By Sarah Mac Donald - 01 July, 2019
The episcopal ordination of Bishop Fintan Gavin as Bishop of Cork and Ross was described as an “historic day in the life of the diocese” by Bishop John Buckley, who handed on the reins after 21 years at the helm.
In his words of welcome at the Cathedral of St Mary and St Anne in Cork City, Bishop Buckley highlighted to the congregation of 1,200 that there have only been four Catholic bishops in Cork since 1916.
“Cork bishops are noted for their longevity!” he quipped.
The first episcopal ordination in the diocese since 1984 and the first ordination of a non-Cork priest in 300 years was a milestone in the life of the diocese, Bishop Buckley said, as he paid tribute to Bishop Gavin’s “wide and varied administrative and pastoral experience”.
Bishop Buckley was the principal consecrator for the ceremony and Archbishop Diarmuid Martin of Dublin and Archbishop Kieran O’Reilly were co-consecrators.
After Holy Communion, the papal nuncio, Archbishop Jude Thaddeus Okolo, together with Archbishop O’Reilly, led the newly ordained bishop through his Cathedral to bless the assembled congregation.
The papal mandate from Pope Francis told the country’s youngest Catholic bishop: “We thought of you, beloved son, as having shown yourself in the exercise of your duties so gifted with human and priestly qualities, and with skill in practical affairs, that you seemed suitable to us to undertake this office.”
Bishop Gavin was ordained a priest in 1991. He is the second eldest of seven brothers and sisters. A Dubliner, until this appointment he served as Chancellor of the Archdiocese of Dublin and also ministered in Our Lady of Victories Parish, Dublin.
In his address, Bishop Gavin thanked Bishop Paul Colton, Church of Ireland Bishop of Cork, Cloyne and Ross; Reverend Denis Maguire, Methodist Church; and the members of Cork Ecumenical Standing Committee for attending the ceremony.
He also paid tribute to his family, telling the congregation, “I am fortunate to have both my parents here today. I am grateful to them for all they gave to my brothers, sisters and myself through their selfless generosity and love and through their own example, sharing the gifts of faith and love.”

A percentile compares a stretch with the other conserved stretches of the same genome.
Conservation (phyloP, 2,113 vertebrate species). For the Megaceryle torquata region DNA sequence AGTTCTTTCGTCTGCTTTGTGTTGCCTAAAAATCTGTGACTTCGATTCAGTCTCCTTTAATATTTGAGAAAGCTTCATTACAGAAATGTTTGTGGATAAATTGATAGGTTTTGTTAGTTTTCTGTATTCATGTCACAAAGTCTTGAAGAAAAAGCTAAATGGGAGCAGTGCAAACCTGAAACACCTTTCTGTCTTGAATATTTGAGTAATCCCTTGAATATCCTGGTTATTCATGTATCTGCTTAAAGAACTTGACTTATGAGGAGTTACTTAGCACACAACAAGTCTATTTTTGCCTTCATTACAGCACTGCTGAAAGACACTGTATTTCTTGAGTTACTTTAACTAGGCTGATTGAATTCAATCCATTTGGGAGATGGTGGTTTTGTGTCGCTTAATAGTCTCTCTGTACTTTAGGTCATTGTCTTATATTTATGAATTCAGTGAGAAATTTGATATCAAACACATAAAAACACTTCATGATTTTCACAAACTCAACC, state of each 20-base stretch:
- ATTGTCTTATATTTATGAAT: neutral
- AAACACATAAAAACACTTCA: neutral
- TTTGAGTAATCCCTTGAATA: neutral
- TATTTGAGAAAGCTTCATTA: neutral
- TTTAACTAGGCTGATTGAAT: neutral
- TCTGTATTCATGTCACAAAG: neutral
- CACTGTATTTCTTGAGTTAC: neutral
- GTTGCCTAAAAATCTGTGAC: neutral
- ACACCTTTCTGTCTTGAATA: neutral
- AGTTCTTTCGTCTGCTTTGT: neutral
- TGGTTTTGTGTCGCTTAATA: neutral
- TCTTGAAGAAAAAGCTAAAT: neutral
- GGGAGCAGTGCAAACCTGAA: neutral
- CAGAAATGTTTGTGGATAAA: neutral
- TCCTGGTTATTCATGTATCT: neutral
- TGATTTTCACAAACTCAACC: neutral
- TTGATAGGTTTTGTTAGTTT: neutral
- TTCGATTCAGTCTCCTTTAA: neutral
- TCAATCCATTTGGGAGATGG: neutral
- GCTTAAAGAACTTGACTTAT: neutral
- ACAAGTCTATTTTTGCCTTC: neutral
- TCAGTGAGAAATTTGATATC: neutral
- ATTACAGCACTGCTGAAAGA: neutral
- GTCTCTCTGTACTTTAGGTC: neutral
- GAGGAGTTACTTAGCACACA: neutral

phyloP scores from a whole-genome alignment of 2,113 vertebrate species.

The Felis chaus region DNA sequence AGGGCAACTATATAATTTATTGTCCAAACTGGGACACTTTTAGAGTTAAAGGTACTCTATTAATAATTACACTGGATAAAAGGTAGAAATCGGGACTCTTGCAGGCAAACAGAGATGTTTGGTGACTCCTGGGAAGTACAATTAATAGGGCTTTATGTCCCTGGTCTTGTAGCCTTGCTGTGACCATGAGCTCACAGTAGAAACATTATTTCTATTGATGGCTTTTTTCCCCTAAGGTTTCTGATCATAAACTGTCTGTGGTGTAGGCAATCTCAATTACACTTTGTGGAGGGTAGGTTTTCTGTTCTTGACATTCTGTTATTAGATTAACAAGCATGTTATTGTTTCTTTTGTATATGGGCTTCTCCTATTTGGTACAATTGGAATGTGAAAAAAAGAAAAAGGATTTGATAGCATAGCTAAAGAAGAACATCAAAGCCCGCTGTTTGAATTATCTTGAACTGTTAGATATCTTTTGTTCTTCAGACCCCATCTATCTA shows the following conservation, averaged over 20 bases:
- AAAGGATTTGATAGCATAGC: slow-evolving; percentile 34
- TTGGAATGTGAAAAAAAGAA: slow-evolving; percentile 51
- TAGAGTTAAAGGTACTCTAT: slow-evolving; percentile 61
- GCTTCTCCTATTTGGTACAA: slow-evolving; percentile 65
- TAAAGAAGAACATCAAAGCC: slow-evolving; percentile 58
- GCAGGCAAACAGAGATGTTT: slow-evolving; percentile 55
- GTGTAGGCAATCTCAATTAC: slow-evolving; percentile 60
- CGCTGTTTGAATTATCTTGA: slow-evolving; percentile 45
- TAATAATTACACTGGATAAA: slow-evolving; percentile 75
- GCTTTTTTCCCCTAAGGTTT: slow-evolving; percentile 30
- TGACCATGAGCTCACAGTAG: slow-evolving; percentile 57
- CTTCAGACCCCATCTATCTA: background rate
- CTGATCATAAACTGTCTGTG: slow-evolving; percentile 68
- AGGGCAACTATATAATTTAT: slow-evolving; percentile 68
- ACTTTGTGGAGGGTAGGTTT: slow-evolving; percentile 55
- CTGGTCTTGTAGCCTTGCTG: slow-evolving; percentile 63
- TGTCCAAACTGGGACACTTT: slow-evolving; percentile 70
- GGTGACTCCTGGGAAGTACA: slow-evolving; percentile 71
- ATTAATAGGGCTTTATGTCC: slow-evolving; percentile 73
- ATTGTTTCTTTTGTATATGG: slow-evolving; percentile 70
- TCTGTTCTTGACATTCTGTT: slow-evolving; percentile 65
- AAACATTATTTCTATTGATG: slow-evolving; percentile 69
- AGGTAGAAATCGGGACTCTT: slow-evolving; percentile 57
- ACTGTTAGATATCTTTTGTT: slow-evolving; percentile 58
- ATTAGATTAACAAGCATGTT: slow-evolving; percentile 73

He said his family and close friends had supported him in his ministry.
“Priests come from our families and as families we must nurture and support those vocations.
“We need to promote a culture of vocational discernment and consideration of all of the Christian vocations to love and service.”
He said Cork and Ross was fortunate to have “dedicated, hardworking and faithful priests who continue to give generous service, but they are a group that are getting smaller”.
“We need to actively go out of our way to encourage, foster, nourish and promote vocations to the priesthood and consecrated life.”
Describing priesthood as a challenging but wonderfully fulfilling life, the new bishop added, “We need to help young men, all those who feel that Jesus may be calling them to follow him as priests, to hear and respond to God’s call to priesthood.”
He said Pope Francis continually reminded the Church that its mission is to go beyond itself, to be open and welcoming, reaching out to those on the margins and the peripheries, “going towards the last, the lost, and least among us”.
“As a Christian community if we are to be authentic, we need to be in solidarity and reach out in concrete action. To those who have lost their faith or are struggling to hang on in there particularly because of the awful things that individuals or institutions have done in the name of the Church, we need to stretch out a hand of dialogue and listening so that their voices are heard – so that we can apologise once again and learn from the awful things that were allowed to happen. We can never allow this to happen again,” Bishop Gavin said.
“We stand in solidarity with survivors and their families and we continue our commitment and vigilance to the protection and safeguarding of children in our Church and in society.”
Speaking after the ceremony, Bishop Gavin told Catholicireland.net that vocations would be a priority.
“We have just over 80 active priests in the diocese; it is a big diocese with 68 parishes – the third biggest diocese in the whole of Ireland and the second biggest in the south of Ireland. We are a Eucharistic community and to have the Eucharist you need priests.”
He said that if he had to start all over again he would still choose to be a priest. “I have had very happy years as a priest. It is a great life; it is a challenging life but it is a very rewarding and fulfilling life and a very privileged life, in the sense that you are in such a privileged position in people’s lives.”